The lower part of the Mustang is known as Thak Khola, where Thakali ethnics are inhabiting. Thak Khola region is more populated than Upper Mustang. Thakalis have their own language that is not similar to Mustangees. Thakali practices both religion Tibetan Buddhism and Hinduism.

4, The lifestyle in Upper Mustang


The people of Upper Mustang subsist on only three occupations: there is a long tradition of trading salt, animals, and other commodities from Tibet which is known as Trans-Himalayan trade, agriculture, and animal husbandry. Because of low annual rainfall, low temperature, and single growing season, agricultural productivity is extremely low in Upper Mustang, In addition to the harsh environment and unfavorable geographic conditions, there is the provisional problem of infrastructure like irrigation canals. Furthermore, there is a limitation to agricultural products that can be grown. Buckwheat, barley, and wheat are the major crops with some vegetables farming like potatoes and radish.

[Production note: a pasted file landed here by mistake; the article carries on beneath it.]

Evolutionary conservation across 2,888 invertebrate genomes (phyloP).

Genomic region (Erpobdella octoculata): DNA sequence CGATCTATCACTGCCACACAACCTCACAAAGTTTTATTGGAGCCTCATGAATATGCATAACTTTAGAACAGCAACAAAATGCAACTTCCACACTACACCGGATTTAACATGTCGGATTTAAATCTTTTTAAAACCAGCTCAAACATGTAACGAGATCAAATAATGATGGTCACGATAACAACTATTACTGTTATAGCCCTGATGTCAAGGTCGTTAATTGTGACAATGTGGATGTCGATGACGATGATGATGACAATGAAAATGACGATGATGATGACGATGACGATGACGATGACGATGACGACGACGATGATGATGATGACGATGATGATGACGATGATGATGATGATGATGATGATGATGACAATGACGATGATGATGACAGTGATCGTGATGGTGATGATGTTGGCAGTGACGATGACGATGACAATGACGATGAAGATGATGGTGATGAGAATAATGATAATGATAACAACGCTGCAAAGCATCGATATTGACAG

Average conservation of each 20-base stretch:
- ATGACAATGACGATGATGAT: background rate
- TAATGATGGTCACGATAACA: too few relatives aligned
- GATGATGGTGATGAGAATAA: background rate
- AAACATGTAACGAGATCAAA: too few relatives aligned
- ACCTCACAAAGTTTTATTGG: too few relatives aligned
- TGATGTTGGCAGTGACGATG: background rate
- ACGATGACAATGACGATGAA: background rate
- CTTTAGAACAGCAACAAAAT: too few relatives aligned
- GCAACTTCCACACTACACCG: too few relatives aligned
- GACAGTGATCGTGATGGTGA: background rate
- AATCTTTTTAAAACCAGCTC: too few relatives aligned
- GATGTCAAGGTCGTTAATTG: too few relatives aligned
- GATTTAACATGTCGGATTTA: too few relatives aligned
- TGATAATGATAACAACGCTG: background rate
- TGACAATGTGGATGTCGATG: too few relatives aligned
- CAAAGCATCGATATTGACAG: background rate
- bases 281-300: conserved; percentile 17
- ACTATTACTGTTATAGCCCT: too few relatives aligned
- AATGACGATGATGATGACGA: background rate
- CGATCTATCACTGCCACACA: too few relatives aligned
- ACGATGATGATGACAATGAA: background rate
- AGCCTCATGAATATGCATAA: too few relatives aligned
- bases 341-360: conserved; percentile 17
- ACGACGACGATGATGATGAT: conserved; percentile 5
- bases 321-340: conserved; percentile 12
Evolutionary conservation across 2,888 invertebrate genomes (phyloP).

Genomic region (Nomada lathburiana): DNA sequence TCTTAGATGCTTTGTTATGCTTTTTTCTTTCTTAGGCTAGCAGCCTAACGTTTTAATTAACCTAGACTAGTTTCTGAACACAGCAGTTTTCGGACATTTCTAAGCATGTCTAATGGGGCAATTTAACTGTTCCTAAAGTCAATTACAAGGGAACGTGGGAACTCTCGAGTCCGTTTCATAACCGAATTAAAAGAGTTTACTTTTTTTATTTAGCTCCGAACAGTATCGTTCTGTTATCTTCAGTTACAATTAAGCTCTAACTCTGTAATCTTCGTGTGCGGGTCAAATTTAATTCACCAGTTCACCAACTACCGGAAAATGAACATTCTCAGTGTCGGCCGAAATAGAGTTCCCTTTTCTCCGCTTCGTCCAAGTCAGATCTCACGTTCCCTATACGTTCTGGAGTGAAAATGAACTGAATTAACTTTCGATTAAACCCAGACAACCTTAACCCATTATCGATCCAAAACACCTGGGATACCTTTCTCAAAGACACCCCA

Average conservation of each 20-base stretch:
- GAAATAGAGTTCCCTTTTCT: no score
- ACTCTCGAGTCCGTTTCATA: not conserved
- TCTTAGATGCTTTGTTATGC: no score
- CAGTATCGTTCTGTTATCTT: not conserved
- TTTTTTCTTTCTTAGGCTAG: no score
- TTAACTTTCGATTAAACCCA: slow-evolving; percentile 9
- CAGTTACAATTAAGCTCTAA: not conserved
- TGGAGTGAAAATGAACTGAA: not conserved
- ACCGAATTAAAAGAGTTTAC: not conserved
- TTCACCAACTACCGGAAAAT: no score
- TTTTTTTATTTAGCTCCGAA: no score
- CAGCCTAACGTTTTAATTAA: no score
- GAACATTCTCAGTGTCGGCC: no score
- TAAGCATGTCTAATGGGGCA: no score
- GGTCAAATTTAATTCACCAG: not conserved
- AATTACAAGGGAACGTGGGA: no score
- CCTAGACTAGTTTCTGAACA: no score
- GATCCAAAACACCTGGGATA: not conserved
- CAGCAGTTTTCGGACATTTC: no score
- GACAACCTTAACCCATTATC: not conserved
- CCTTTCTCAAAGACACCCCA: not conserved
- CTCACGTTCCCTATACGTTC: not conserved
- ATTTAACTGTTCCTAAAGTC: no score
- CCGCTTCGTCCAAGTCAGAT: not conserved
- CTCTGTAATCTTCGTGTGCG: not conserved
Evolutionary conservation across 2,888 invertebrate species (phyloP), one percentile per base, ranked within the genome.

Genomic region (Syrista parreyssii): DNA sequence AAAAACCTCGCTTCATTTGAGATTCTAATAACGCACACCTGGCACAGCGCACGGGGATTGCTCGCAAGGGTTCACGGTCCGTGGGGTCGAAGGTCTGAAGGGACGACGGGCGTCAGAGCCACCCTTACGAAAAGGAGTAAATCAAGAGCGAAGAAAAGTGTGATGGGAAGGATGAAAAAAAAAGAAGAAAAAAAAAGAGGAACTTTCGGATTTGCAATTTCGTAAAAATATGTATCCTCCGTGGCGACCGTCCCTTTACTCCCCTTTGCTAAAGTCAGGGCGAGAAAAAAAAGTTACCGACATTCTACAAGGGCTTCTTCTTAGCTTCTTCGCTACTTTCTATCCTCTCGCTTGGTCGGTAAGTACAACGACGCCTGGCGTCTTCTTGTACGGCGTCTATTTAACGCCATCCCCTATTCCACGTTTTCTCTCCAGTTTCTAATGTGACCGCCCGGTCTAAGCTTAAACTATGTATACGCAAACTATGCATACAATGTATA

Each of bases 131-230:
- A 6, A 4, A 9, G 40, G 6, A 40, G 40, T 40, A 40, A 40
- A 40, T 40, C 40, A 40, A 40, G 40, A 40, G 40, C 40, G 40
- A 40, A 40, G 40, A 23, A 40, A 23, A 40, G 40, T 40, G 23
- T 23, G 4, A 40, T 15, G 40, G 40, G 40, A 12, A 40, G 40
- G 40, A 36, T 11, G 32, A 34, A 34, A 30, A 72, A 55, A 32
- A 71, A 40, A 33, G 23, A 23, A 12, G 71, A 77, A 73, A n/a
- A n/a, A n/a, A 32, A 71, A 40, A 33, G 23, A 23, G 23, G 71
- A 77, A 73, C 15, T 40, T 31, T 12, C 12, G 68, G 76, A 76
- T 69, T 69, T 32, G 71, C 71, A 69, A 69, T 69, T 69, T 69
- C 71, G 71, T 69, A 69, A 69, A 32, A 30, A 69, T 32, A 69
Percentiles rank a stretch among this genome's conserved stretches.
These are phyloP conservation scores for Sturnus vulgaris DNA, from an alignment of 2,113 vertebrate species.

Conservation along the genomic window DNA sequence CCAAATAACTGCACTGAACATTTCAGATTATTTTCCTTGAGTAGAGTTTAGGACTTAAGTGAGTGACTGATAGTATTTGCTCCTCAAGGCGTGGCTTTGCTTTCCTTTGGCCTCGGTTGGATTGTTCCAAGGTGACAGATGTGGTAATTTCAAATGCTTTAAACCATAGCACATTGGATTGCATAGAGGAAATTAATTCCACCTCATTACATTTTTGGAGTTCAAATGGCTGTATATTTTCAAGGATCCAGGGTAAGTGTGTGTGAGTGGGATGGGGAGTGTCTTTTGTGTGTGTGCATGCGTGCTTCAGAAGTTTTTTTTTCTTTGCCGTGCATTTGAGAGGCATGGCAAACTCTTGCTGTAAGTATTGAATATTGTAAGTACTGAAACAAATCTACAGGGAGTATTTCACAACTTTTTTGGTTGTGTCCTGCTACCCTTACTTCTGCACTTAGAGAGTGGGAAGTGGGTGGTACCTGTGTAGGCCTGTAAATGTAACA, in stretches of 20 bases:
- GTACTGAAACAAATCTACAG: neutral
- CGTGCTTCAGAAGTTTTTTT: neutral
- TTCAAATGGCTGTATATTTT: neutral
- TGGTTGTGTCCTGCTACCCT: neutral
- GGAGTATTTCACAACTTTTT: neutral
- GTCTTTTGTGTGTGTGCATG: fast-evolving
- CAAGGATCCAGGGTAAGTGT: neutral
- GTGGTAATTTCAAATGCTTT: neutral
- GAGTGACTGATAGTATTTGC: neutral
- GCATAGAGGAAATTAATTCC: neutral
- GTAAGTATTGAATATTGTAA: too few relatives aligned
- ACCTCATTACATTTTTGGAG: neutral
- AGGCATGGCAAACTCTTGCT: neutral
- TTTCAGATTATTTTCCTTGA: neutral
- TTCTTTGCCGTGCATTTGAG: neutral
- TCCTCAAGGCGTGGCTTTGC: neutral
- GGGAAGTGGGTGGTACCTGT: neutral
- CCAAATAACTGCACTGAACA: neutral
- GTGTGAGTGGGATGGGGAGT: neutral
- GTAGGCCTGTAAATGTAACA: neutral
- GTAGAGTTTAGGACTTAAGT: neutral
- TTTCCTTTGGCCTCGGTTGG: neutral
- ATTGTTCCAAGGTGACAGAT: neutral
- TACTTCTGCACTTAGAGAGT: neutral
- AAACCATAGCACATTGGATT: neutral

Mustang is one of the most remote, extremely isolated, and economically impoverished regions in Nepal. The literacy rate of Upper Mustang is listed at 33% which is well below the national average of 54.1%. Limited livelihood options, lack of infrastructure, unfavorable geographical location, and isolation from the central government, resulted in Upper Mustang being an impoverished region.

5, Festivals


There are several Buddhist festivals and Ceremonies in Upper Mustang. However, they have the most popular annual event festival called Tiji. The Tiji festival celebrates for praying peace in the world. Also, they believe that Upper Mustang celebrates Tiji for the myth of a son who had to save the Mustang Kingdom from destruction. Accordingly, the Tibetan Lunar calendar Tiji festival lies normally in May and is celebrated for three days.

There is another popular festival celebrated mainly in the Lo-Manthang and Muktinath area called Yartung Festival. They celebrate this festival during the full Moon of August every year. It is a multi-day festivity commended with horse races, drinking, and cultural dances from the Thakali and Tibetan people.